March 29, 1775. José Arroyo was at Santa Cruz where he served as a godfather to a baptism.

Nov.4, 1775 . Arroyo was murdered by Indians during the attack on San Diego mission.

Nov.6, 1775. Burial of the "master blacksmith Joseph Arroyo, native of Tepic", in the church of the Presidio de San Diego by Fr. Fuster (Burials, San Diego; Serra to Viceroy, Dec.15, 1775, Serra II: 1101).


Oct.27, 1776. Name of blacksmith slain on Nov.4, 1775 Indian attack on San Diego mission entered into the baptismal register of the mission.
Augustín Alejandro. Assistant Caulker, Presidio de Loreto

Ethnic Identity: presumed Indian

Origin: unknown

Record:

1773. Listed as first assistant (of three) to chief caulker Salvador Márquez at Presidio de Loreto with a salary of 192 pesos and two rations (AGN CA.80: 19-25).
Avila, Antonio Ygnacio, Blacksmith

Ethnic Identity: Spaniard

Origin: Villa del Fuerte, Obispado de Sonora, Sinaloa

Dates: ca. 1774 to 1780 - 1858

Parents: Antonio Cornelio Avila and María Isabel Urquídez

Wife: Rosa María Ruiz

Record:

1783. Avila arrived in Los Angeles as a child (Bancroft 1964: 45).


1798-1799. Presidial lists for Monterey include the blacksmith Avila. He is erroneously named Josef Antonio Dávila on the earlier roster. Company of Monterey salary adjustments for Sept.7, 1799 listed the blacksmith Antonio Avila earning 180 pesos a year (AGNa 4: 696; Prov.St.Paps.Ben.Mil.II, SBPR; Temple VIII, SBMAL; CA 6A: unnumbered).

Feb.6, 1803. Marriage at Santa Bárbara of Antonio Ygnacio Abila, single, native of Villa del Fuerte (son of Cornelio Abila and María Ysabel Urquídez, both deceased), neighbor of Los Angeles and Rosa María Ruiz, single, from San Buenaventura (daughter of Efigenio Ruiz, deceased, and Rosa López of Los Angeles).

1803-1858. The family of Avila and Ruiz was resident in Los Angeles area when their children were born. They were so identified when María was buried in 1805.

1.María. Baptized San Gabriel Jan.9, 1805; buried San Gabriel March 25, 1805.

2.María Francisca de Paula. Baptized San Gabriel April 12, 1807; married José Antonio Sepúlveda at San Gabriel June 24, 1825.

3.María de la Asumpsión. Baptized San Gabriel Aug.16, 1809; María Ascención [probably same] married Pedro Antonio José Sánchez at San Gabriel June 24, 1825; buried Los Angeles March 10, 1847.

4.Juan. Baptized San Gabriel March 9, 1812; married María Soledad Thomasa Capistrano Yorba Sept.,1832 (Northrop I:54).

5.José Martín. Baptized San Gabriel Feb.1, 1815; married María Ygnacia Simona Féliz Nov.10, 1838; married María del Pilar Villa (Northrop I; 54).

6. María Rafaela. Baptized ca. 1818; married José Emidio Véjar (Northrop I: 54). This made her the daughter-in-law of the carpenter Salvador Béjar; buried San Juan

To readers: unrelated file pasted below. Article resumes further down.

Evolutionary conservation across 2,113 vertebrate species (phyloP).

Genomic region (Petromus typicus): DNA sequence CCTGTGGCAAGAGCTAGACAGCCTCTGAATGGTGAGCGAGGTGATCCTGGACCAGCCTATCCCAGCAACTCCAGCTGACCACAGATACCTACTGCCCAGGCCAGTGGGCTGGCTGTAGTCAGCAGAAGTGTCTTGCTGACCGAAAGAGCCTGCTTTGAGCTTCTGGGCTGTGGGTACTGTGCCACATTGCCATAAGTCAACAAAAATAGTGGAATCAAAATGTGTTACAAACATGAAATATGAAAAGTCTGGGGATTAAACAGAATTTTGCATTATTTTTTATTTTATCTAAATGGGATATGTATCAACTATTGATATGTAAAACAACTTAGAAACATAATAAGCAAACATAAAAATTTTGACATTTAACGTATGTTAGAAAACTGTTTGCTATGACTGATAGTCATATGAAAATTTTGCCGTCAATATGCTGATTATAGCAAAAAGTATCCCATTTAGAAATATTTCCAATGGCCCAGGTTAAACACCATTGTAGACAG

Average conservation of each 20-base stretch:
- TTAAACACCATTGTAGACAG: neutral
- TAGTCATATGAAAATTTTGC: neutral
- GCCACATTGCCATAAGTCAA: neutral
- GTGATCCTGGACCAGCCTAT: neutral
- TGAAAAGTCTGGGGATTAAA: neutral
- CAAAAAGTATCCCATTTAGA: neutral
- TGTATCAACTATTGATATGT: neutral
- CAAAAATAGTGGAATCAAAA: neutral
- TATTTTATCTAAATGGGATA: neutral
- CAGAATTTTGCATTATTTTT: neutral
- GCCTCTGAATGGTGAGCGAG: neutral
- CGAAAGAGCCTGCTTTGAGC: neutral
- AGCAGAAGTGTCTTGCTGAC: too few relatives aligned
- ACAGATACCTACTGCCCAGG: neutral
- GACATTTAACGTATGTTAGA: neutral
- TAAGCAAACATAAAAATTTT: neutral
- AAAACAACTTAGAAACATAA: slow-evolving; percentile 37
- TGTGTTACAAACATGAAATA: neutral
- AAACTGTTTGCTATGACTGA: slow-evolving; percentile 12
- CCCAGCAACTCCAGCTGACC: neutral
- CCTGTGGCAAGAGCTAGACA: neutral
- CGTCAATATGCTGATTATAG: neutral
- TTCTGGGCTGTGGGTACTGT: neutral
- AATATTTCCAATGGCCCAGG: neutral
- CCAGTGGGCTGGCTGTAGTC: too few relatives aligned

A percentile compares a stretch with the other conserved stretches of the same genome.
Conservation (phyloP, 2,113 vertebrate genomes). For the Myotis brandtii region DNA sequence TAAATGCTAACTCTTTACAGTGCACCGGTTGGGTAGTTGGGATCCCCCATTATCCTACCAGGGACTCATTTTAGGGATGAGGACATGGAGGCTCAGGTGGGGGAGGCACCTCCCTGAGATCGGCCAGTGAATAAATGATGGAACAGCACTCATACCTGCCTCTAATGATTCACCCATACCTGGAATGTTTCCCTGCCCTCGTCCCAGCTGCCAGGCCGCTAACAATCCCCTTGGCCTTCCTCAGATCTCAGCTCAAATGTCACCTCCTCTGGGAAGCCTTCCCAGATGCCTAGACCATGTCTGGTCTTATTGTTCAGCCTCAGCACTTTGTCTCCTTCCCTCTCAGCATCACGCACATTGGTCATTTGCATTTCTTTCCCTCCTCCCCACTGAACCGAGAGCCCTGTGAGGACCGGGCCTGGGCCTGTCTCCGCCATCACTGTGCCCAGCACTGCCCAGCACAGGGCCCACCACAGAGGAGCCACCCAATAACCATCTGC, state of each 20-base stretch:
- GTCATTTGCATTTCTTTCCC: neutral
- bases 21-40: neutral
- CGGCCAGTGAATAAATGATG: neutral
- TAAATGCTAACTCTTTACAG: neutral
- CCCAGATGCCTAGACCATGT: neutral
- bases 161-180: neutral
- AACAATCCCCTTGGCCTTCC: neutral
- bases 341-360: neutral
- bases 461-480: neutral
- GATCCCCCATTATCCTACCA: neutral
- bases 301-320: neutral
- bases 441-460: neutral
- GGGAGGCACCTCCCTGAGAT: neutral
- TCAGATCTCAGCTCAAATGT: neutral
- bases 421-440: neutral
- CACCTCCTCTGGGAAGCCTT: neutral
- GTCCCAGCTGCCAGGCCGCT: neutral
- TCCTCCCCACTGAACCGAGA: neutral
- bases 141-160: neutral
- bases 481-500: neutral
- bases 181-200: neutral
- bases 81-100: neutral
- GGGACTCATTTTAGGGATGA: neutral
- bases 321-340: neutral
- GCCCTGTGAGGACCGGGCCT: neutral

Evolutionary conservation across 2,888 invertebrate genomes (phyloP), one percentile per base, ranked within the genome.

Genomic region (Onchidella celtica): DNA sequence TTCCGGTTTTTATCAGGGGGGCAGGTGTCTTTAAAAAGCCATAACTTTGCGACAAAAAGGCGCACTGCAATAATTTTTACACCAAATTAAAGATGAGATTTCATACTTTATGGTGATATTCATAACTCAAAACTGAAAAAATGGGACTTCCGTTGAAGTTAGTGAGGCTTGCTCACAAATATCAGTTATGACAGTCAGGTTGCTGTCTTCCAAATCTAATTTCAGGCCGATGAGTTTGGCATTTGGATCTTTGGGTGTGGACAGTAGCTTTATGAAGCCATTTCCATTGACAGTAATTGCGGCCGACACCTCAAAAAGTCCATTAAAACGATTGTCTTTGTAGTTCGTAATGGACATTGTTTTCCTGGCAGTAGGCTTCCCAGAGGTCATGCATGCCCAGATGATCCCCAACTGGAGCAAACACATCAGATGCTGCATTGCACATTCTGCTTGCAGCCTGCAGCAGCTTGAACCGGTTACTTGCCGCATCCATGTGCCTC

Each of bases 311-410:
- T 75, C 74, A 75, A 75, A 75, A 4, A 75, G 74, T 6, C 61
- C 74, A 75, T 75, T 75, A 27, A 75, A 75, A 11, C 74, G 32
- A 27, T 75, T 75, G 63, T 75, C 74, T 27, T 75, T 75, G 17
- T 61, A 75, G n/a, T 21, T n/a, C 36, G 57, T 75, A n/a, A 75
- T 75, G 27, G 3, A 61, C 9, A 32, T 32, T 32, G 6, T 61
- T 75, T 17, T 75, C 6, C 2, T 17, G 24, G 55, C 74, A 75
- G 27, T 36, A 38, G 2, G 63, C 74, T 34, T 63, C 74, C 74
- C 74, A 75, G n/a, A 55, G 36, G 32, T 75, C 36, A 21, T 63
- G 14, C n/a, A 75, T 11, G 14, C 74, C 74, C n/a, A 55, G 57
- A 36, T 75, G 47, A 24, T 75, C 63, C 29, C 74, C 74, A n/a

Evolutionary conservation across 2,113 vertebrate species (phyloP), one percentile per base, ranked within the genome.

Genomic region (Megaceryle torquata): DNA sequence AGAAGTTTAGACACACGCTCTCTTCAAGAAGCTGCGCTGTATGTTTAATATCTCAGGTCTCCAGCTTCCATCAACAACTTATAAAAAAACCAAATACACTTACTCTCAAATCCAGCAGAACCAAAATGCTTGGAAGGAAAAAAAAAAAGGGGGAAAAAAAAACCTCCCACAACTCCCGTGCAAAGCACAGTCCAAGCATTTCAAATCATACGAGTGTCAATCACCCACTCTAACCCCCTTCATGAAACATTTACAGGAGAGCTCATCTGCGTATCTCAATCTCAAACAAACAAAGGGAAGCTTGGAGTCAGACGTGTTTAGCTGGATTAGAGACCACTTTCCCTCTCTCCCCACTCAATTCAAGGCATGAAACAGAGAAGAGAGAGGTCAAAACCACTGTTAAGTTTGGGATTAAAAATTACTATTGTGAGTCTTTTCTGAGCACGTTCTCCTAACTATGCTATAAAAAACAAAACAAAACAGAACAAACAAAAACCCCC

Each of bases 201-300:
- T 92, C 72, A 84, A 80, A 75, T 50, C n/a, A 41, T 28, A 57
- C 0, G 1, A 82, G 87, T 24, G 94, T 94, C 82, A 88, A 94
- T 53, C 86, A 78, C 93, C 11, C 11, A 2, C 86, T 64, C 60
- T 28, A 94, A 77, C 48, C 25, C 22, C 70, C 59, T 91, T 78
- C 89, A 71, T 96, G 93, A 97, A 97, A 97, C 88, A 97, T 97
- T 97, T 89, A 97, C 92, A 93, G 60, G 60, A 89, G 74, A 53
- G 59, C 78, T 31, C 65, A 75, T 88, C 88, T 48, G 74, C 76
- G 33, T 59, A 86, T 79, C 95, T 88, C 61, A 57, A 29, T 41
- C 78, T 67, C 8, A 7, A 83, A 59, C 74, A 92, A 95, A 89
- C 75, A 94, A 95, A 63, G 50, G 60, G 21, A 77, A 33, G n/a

Capistrano July 2,1852.

7. Asención. Baptized ca.1820; married Servalo Varelas ca.1836 (Northrop I: 54).

8.Pedro. Baptized San Gabriel June 29, 1821. Father identified as native of Villa del Fuerte, mother from San Buenaventura. His paternal uncle Bruno Avila was his

godfather [there is another entry for Anastacio Avila from "Fuerte, Bishopric of Sonora," who was probably a third brother]. Pedro married in Los Angeles to Nepomucena

Altamirano, Nov.11, 1841.

9.Pedro Antonio. Baptized San Gabriel Jan.20, 1824; was probably the Antonio Avila who married Ramona Verdugo Duarte in Los Angeles Nov.29, 1856, even though his age was recorded as 42 instead of 32; married María Ballesteros Dec.1, 1868 in Los Angeles.

10.María Marta. Baptized San Gabriel July 29, 1825; married Juan Nepomuceno Padilla Feb.14, 1851 at Los Angeles.

11.Demesio del Pilar. Baptized Los Angeles Oct.12, 1829. Antonio Ygnacio Avila's parents were identified as Antonio Cornelio Avila and María Isabel Urquídez of del

Fuerte. Ruiz' parents were identified as Eugenio Valdes and Rosa López, deceased, of del Fuerte [?].


12.Higenio. Baptized Los Angeles Nov.5, 1838.

1822.Grantee of Sauzal Redondo (Bancroft 1964: 45).

1829.Antonio Avila, age 55, a farmer, was listed among those eligible to vote in the Departmental Assembly (Temple VIII, SBMAL).


1809-1824. Avila and/or his wife served as godparents to baptisms at San Gabriel or Los Angeles church: June 16, 1809; Feb.1, Oct.20, 1810; April 14, 1811; June 2, 1814; June 6, 1824.

1820's-1840's. Avila held public office: regidor in 1820-21 and juez de campo most of the time from 1835-48. He also played an active role in the pursuit of horse thieves (Bancroft 1964: 45).

Sept.28, 1858. Burial in Los Angeles of Antonio Ygnacio Avila, 78 years old.